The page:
The government is facing the prospect of having to refund more than HK$300 million to the tobacco industry as lawmakers from major parties attempt to veto or slash the 41 per cent increase in cigarette duty introduced in the budget.
As well as being another embarrassment for the administration and Financial Secretary John Tsang Chun-wah, it would also deal a serious blow to public health efforts and leave the city lagging further behind in tobacco control.
Legislators from several major parties, including the Democratic Alliance for the Betterment and Progress of Hong Kong (DAB), the New People's Party and the Liberal Party, are primed to challenge the increase in what one person familiar with the situation described as 'the most uncertain' debate over tobacco duty the government has faced.
A Legislative Council committee studying the Dutiable Commodities (Amendment) Bill, under which the increase was introduced, will meet on April 29, while Legco will have to vote on the bill by late June.
In his budget on February 23, Tsang increased tobacco duty by 50 HK cents per cigarette. But while the move was widely applauded by the public health sector, it has run into stiff opposition from legislators in the run up to several key elections.
Lawmakers from the major parties want the tax increase lowered to between 20 and 25 HK cents per cigarette because they feel the original cut is too heavy for smokers from the grass roots.
If the bill fails to pass through Legco or is amended, the government will be forced into an embarrassing situation of having to give back money to the tobacco industry.
To prevent illegal profiteering, the tobacco tax increase was introduced immediately after the budget, even though the bill technically still needs Legco approval.
The retail price of a packet of cigarettes jumped from HK$39 to HK$50 and the government started to collect the new duty from tobacco firms.
But if the increase was cut to 25 HK cents per cigarette, the retail price would drop to about HK$44 per pack.
Under the law, the government is required to refund the difference to the direct taxpayer - in this case the tobacco importers and distributors.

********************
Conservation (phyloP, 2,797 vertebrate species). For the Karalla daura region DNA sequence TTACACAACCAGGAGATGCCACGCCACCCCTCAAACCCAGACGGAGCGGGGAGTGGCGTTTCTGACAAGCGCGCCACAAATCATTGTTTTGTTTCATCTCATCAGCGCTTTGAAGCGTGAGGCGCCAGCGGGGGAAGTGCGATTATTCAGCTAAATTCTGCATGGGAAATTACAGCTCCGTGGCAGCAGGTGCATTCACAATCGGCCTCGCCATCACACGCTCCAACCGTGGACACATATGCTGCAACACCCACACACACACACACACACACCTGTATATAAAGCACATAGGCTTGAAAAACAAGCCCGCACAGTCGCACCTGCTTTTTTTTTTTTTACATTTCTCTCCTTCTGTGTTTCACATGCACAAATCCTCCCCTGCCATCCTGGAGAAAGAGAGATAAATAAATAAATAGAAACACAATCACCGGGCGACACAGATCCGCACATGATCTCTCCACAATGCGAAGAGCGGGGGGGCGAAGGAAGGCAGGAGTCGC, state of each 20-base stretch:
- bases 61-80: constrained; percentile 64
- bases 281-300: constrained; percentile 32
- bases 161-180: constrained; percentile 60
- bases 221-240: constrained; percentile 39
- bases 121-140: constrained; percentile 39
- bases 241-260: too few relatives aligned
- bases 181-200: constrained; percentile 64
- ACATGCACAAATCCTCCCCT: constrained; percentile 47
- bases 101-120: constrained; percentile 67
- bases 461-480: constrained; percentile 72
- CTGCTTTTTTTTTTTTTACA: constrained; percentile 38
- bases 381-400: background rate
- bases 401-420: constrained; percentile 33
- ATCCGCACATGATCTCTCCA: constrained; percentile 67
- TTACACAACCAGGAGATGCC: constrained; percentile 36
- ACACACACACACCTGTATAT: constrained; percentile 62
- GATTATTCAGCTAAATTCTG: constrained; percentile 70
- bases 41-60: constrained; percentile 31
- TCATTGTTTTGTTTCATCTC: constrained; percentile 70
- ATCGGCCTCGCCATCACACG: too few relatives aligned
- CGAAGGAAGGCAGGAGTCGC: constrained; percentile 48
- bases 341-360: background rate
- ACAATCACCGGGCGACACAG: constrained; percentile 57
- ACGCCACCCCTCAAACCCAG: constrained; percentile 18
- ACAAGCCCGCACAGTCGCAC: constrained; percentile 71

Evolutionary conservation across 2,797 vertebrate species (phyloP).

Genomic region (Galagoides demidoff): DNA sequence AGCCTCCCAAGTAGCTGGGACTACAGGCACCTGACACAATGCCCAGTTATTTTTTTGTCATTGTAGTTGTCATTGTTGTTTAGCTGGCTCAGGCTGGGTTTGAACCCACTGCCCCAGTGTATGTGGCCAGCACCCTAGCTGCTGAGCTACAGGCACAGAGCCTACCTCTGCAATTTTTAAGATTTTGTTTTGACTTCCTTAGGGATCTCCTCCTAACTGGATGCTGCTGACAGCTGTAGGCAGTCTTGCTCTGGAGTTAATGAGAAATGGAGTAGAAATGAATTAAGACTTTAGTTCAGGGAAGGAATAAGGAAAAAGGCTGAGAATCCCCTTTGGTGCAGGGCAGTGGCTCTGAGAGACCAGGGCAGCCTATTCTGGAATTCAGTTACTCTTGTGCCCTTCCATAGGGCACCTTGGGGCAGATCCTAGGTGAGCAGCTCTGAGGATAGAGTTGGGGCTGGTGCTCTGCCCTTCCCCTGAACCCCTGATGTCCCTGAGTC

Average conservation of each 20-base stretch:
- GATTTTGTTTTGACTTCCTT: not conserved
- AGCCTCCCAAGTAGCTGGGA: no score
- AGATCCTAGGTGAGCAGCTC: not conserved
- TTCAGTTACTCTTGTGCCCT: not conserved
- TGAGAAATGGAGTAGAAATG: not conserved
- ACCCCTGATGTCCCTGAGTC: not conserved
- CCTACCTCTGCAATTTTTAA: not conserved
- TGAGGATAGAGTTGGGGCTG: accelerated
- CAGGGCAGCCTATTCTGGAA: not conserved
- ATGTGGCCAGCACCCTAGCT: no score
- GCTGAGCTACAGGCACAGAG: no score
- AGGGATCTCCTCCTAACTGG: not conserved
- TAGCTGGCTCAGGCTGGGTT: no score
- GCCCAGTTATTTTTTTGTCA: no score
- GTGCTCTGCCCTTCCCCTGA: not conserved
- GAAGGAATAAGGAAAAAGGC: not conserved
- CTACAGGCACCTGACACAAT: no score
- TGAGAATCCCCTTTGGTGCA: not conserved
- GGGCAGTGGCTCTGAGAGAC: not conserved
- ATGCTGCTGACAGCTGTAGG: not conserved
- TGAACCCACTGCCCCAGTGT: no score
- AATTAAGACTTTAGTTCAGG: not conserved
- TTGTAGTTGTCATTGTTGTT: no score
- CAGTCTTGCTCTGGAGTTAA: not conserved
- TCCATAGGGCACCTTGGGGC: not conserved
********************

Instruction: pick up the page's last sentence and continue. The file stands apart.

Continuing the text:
Although the new duty was passed on to consumers, legally they are not the direct taxpayer and therefore ineligible for a refund. 'What the government is trying to do is clearly in the public's interest. If the bill is not passed, it will be a mockery of our political system,' said the person familiar with the situation.
Based on 2009 figures, the government taxed about 11 million cigarettes per day. This means the possible refund could add up to about HK$330 million if the duty increase is slashed to 25 HK cents per cigarette.
This is the second time the government has faced a revolt over its tobacco tax. In 1991, a proposed 200 per cent increase in tobacco duty was cut by Legco to 100 per cent after the administration struck a deal with lawmakers, narrowly avoiding major embarrassment. The government is unlikely to repeat the 1991 feat when it tabled the bill twice, as agreed with the legislature, first to increase the duty and then to cut it back.
Lee Mer, convenor of the I Smoke Alliance, said a duty increase below HK$4 per pack was acceptable. The group urges the tobacco companies to donate all the tax refunds, if any, to charities or services to help people quit smoking.
Deanna Cheung Kin-wah, chairwoman of an alliance of major tobacco companies called the Tobacco Control Concern Group, said it welcomed any cuts. Asked if the tobacco industry would donate any tax rebate, she said it was a hypothetical situation.
In 1991, a proposed 200 per cent tobacco duty increase was cut by Legco to this much after a deal with lawmakers: 100%